The first thing I noticed was there's a general increase in accidents as the year goes on. So March sees more accidents than February, and April has more than March and so on. So the fact that there are more accidents after DST than before it may be influenced by this.

The other thing I noticed were the pretty large standard deviations in five year average figures. If you compare the figures for accidents for any particular year against the five year average, you'll notice the standard deviation is 15% for February, 13% for March, 25% for April, and 23% for May. This is comparing the average for the month against the five-year average. Figures for individual days would, I imagine, vary even more. In the context of this, a difference of 23% mentioned in the article doesn't seem so extraordinary and could just be caused by statistical variation though, without seeing the figures the article was based on, it's impossible to be sure.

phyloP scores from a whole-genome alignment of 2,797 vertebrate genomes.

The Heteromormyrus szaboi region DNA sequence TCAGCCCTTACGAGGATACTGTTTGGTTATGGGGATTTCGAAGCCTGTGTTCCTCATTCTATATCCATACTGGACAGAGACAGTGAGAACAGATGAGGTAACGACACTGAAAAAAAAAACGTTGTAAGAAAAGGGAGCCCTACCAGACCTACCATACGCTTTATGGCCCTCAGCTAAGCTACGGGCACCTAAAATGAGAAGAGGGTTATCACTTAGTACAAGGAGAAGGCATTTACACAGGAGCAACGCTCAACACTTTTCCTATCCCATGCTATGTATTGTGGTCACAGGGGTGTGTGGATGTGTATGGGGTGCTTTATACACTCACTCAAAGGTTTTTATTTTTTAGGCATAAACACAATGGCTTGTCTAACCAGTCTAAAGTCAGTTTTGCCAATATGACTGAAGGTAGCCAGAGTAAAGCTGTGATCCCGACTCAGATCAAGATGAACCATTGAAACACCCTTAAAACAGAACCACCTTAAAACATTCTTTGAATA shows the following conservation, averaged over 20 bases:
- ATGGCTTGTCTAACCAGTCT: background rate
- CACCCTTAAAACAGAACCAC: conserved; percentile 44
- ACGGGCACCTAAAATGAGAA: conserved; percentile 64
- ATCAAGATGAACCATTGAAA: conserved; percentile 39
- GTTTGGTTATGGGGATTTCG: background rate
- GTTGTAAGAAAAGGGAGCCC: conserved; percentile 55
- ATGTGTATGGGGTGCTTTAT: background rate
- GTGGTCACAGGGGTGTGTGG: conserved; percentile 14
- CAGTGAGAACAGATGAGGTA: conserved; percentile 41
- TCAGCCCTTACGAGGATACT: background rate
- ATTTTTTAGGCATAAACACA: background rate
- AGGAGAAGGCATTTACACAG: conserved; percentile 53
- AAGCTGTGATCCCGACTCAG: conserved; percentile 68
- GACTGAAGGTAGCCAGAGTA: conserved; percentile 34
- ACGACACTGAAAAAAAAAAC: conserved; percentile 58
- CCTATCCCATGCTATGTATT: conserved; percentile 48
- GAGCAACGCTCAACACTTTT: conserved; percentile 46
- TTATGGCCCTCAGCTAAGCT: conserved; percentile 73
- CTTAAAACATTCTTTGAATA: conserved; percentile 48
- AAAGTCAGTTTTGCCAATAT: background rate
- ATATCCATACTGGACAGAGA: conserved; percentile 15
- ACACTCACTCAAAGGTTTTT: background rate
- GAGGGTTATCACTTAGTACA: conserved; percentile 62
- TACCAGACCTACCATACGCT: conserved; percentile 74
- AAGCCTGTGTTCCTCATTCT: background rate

pedxing
760573.  Tue Nov 16, 2010 2:10 pm Reply with quote

Quote:
In the context of this, a difference of 23% mentioned in the article doesn't seem so extraordinary and could just be caused by statistical variation though, without seeing the figures the article was based on, it's impossible to be sure.


Your analysis would be correct if ICBC were looking at the data for only one year, but it has 35 years worth of data to go on. Even when the Spring Forward day changed in 2007, they still maintained that they are seeing a 23% increase from the previous Monday. Since the figure does not change much year to year, it makes sense to me that they are using a large number of years to generate that figure.

ICBC spends a fair amount on publicity on Spring Forward day to give drivers advice on how to drive more safely on that day. Presumably they do so because they are convinced they will end up spending less on claims as a result.